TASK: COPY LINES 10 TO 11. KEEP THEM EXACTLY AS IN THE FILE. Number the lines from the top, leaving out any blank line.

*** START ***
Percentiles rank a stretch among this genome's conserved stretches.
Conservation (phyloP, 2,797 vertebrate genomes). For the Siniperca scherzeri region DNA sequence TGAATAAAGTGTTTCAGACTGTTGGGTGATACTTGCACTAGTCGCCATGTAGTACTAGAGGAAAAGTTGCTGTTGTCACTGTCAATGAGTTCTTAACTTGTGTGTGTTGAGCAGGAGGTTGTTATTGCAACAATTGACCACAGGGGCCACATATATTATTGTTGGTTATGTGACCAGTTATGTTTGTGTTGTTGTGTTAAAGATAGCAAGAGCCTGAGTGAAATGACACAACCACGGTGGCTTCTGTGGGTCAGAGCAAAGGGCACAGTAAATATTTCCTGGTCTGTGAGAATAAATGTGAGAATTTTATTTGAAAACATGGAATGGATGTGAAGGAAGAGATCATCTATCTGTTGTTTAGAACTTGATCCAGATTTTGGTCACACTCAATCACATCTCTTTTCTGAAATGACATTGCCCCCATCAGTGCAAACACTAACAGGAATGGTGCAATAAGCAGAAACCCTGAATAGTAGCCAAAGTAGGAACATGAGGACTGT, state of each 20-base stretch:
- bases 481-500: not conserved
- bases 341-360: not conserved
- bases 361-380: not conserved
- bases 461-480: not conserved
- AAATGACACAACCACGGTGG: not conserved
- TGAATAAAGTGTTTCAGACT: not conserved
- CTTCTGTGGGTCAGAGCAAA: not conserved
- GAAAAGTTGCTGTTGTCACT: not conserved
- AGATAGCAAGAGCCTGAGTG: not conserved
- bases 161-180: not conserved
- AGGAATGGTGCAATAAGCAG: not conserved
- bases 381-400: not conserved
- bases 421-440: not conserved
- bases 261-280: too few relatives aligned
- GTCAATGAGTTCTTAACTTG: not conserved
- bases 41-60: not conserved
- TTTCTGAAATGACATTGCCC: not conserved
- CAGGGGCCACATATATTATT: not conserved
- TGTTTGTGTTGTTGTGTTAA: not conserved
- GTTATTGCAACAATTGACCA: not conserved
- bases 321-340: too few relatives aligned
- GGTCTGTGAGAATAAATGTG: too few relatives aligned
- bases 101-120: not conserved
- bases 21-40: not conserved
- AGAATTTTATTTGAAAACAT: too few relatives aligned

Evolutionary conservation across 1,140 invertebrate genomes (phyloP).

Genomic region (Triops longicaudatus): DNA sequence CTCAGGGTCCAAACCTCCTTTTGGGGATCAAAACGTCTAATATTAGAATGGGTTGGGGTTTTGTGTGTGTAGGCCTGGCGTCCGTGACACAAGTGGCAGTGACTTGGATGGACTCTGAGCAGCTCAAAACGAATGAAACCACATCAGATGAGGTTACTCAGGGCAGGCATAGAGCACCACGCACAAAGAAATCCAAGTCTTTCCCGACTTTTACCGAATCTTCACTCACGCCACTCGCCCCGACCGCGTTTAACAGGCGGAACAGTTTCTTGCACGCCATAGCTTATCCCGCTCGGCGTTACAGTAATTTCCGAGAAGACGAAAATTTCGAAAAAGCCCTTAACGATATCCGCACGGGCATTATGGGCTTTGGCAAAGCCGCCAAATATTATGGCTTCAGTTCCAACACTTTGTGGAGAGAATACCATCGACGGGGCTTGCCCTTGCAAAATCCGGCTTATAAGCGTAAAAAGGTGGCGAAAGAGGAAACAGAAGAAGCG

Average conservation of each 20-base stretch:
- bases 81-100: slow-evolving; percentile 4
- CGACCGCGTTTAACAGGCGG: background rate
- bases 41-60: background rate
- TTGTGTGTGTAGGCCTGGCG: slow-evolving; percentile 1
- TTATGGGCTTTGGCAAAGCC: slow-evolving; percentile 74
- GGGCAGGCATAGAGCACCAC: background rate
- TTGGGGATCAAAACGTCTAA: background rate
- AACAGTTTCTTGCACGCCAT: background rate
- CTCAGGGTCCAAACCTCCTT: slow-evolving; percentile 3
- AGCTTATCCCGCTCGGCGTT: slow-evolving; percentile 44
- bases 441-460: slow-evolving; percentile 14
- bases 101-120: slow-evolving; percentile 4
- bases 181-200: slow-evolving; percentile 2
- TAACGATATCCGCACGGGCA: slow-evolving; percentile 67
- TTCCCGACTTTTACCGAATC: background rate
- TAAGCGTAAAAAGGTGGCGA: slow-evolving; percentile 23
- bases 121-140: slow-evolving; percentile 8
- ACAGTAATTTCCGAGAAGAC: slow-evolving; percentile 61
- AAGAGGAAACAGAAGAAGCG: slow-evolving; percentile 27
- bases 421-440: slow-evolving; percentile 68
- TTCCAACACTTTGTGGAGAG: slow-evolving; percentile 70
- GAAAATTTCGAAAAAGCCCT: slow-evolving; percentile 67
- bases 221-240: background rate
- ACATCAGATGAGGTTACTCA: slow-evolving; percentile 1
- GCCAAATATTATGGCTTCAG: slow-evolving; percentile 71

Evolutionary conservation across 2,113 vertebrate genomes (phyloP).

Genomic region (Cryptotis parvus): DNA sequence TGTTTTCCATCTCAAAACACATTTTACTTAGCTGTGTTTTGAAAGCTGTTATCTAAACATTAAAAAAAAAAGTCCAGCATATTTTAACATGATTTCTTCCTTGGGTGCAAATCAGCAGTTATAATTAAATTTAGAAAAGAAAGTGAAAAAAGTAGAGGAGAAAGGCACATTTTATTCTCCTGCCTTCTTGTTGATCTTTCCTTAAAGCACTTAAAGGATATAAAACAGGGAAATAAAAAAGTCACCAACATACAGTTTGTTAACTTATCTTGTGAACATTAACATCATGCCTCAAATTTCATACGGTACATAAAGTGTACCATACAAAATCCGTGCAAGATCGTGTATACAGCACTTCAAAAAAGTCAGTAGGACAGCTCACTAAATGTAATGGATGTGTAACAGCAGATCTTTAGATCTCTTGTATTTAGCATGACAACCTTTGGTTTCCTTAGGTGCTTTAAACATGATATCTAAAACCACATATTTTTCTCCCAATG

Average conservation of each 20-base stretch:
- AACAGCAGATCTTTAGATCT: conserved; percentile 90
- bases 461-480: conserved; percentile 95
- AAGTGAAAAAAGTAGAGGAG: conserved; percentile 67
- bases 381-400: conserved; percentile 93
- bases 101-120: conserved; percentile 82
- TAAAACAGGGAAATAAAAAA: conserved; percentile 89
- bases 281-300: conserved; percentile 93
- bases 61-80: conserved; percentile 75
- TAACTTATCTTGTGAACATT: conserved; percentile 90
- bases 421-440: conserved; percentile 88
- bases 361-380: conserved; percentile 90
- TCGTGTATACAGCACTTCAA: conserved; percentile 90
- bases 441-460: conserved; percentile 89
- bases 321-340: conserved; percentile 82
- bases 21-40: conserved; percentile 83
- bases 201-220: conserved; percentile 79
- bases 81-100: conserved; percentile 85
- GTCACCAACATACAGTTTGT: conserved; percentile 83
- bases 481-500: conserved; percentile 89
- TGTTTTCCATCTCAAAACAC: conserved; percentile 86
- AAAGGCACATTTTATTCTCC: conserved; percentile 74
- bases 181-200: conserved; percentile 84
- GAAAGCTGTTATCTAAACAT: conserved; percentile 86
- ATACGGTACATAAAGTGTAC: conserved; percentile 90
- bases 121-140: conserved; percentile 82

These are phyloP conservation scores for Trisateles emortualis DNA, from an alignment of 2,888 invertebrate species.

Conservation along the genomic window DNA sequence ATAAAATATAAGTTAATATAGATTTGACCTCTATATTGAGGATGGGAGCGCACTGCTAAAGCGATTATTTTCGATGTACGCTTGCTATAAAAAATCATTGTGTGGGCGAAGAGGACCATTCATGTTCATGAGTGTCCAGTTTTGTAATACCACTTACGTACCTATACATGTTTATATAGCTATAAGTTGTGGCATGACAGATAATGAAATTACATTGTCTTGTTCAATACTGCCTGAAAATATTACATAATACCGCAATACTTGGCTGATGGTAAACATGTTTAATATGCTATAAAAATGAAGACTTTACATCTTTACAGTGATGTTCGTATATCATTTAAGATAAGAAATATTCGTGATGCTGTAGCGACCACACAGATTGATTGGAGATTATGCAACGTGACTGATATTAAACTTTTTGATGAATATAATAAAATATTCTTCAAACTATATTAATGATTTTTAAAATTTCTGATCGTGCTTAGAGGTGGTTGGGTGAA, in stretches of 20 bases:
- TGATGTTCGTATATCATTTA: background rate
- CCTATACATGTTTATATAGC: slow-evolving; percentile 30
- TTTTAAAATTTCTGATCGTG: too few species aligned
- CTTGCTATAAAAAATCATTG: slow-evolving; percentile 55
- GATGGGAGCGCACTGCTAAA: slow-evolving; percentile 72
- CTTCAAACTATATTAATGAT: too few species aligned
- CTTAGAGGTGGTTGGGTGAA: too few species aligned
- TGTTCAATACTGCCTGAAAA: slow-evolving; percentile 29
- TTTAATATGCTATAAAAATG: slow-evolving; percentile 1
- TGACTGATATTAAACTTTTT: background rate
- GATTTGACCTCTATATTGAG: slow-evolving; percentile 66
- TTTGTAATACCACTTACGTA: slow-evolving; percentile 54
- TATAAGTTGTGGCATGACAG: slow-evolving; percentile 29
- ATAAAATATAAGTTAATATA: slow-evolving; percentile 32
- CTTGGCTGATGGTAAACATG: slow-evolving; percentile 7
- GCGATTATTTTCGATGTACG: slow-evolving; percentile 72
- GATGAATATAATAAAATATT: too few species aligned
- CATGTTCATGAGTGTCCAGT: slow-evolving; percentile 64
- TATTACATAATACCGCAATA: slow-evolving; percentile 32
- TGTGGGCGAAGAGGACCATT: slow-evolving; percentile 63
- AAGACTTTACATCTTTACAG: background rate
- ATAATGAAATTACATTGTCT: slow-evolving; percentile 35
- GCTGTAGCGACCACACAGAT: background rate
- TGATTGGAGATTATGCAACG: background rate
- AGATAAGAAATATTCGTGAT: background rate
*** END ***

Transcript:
- GAAAAGTTGCTGTTGTCACT: not conserved
- AGATAGCAAGAGCCTGAGTG: not conserved